The In­dian ac­tivist who de­fied the In­dian PM

The Pak Banker - - 4EDITORIAL - An­wer Mooraj

PRIME min­is­ters and pres­i­dents all over the world have been ac­cused of all sorts of things, usu­ally fi­nan­cial im­pro­pri­ety, fol­lowed by sex­ual scan­dals and liv­ing on the wrong side of a moral and sex­ual chasm. But be­ing ac­cused of com­plic­ity in a spate of or­gan­ised killings does not hap­pen too of­ten.

How­ever, it did sur­face in the case of Naren­dra Modi, the for­mer chief min­is­ter of the state of Gu­jarat and cur­rently prime min­is­ter of In­dia. He has been ac­cused, along with 62 politi­cians and gov­ern­ment of­fi­cials, of al­leged com­plic­ity in the Gu­jarat ri­ots which took around a thou­sand lives.

The ac­cuser, who had spent months col­lect­ing ev­i­dence of Modi's pos­si­ble in­volve­ment in the ri­ots, is Teesta Se­tal­vad, an In­dian hu­man rights ac­tivist who has dis­played a con­ta­gious and des­per­ate energy.

She is the re­cip­i­ent of the Padma Shri Award, sec­re­tary of Cit­i­zens for Jus­tice and Peace and a highly re­spected citizen of Gu­jarat.

Ms Se­tal­vad's an­tenna went up when af­ter con­duct­ing pre­lim­i­nary in­ves­ti­ga­tions, she dis­cov­ered that the names of the al­leged ac­cused did not fig­ure in any of the FIR charge sheets. A few cyn­ics on my side of the bor­der were a lit­tle as­ton­ished. A Hindu woman in­ves­ti­gat­ing a Hindu prime min­is­ter for al­leged wrong­do­ing in a state where the ma­jor­ity of vic­tims of the butch­ery were Mus­lims? It hap­pens. And what is more that it has hap­pened on more than one oc­ca­sion.

In spite of Modi and the Hindu ex­trem­ists who have cre­ated a cul-de-sac of im­po­tent rage against all mi­nori­ties, In­dia still claims to be a sec­u­lar coun­try and the In­dian Supreme Court is to­tally above re­proach.

Whether Modi has been fly­ing be­low the radar and whether or not he was per­son­ally in­volved in the killings is for the In­dian courts to de­cide. But what is so de­press­ing is that when it comes to us­ing po­lit­i­cal pres­sure to in­tim­i­date a po­lit­i­cal op­po­nent in a gov­ern­ment that claims to be a democ­racy, there is re­ally not much dif­fer­ence be­tween the two South Asian coun­tries.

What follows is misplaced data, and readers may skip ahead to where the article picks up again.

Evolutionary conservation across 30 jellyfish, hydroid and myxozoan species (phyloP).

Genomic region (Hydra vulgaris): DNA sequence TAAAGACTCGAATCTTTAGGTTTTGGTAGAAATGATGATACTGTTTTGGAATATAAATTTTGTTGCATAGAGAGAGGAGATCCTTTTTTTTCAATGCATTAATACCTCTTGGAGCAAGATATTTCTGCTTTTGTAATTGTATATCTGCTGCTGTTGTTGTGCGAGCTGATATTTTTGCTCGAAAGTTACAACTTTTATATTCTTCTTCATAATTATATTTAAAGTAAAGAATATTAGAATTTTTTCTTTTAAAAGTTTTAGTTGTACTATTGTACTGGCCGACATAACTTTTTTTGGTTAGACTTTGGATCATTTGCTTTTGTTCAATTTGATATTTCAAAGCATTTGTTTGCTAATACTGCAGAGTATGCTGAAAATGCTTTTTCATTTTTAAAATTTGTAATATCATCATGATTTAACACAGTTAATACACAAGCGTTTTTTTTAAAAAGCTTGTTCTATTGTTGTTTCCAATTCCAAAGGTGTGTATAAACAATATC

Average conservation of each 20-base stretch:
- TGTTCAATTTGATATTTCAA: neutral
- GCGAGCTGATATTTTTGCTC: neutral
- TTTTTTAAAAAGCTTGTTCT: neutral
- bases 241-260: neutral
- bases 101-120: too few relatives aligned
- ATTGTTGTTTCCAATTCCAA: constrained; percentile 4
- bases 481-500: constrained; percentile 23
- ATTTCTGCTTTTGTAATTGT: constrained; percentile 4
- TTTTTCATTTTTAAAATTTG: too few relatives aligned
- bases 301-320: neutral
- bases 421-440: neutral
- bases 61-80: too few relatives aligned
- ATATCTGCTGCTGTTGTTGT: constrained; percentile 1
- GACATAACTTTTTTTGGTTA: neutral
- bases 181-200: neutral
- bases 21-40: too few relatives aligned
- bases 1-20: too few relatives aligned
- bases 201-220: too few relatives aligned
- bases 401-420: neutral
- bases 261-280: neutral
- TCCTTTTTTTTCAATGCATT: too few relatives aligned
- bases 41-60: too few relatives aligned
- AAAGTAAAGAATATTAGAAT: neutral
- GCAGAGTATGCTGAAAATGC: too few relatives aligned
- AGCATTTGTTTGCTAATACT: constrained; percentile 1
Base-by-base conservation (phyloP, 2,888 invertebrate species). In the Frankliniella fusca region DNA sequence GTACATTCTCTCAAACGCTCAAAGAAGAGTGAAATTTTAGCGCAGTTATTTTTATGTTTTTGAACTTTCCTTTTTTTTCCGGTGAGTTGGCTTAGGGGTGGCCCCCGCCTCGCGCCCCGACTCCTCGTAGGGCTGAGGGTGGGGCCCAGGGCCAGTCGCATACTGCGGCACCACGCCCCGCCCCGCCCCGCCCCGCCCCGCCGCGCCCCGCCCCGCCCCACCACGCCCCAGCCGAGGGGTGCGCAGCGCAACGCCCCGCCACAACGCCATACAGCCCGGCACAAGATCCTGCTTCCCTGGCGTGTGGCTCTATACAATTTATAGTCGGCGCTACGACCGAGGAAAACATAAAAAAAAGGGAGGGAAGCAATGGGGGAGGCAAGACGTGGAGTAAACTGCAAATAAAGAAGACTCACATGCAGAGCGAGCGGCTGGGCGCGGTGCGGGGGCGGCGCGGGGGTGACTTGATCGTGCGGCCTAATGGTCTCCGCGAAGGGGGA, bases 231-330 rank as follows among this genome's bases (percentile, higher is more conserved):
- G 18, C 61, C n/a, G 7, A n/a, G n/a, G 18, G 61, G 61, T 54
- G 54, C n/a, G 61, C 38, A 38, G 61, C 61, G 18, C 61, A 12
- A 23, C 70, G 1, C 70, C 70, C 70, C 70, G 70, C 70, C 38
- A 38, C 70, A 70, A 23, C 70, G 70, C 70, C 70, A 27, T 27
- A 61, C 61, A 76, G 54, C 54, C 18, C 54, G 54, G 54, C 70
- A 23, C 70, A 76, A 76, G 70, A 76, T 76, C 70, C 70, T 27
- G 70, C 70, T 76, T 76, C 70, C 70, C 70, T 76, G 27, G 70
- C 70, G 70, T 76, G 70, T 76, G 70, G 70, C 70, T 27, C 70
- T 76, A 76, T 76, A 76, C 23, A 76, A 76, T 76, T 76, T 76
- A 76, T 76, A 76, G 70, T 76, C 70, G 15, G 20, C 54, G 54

On the eve of court pro­ceed­ings that could have Modi fac­ing crim­i­nal charges for the ri­ots, mem­bers of the Cen­tral Bureau of In­ves­ti­ga­tion, who have gained no­to­ri­ety for car­ry­ing out the wishes of its po­lit­i­cal mas­ters, con­ducted a 24-hour raid of the Se­tal­vad fam­ily home in Juhu in Mum­bai.

The goons opened cup­boards, dress­ing ta­ble draw­ers, jew­ellery boxes and linen clos­ets. They even pored through per­sonal di­aries and letters. And when the sun rose over the gray Ara­bian Sea the next morn­ing, the agents carted off 3,179 doc­u­ments.

Shortly af­ter Modi's tri­umphant elec­tion, the state of Gu­jarat filed an af­fi­davit in the In­dian Supreme Court in which it ac­cused Ms Se­tal­vad and her hus­band Javed Anand of per­pe­trat­ing a colos­sal fraud by rais­ing funds, os­ten­si­bly for the riot vic­tims, but si­phon­ing them off for their own pur­poses.

The af­fi­davit omit­ted to men­tion that the Ford Foun­da­tion and other donors found no ev­i­dence what­so­ever of fi­nan­cial wrong­do­ing.

Mean­while, Ms Se­tal­vad and her hus­band have had their pass­ports taken away, their bank ac­counts frozen and are in such dire fi­nan­cial straits that they can no longer pay their lawyers.

Ms Se­tal­vad's sup­port­ers, and in re­cent times the num­ber has been grow­ing, see the state's ac­tion as an at­tempt to hu­mil­i­ate and si­lence a critic who has been doggedly col­lect­ing ev­i­dence.

Pre­vi­ous In­dian prime min­is­ters have tried to curb the in­flu­ence of for­eign­ers fund­ing NGOs, and the In­dian gov­ern­ment's com­ments against the Ford Foun­da­tion pro­voked a rare cen­sure from the US Am­bas­sador, Richard R Verma, in May, who said he was wor­ried about the chill­ing ef­fects of a crack­down on the Ford Foun­da­tion and other US donors. I think the Amer­i­cans meant it as a warn­ing.

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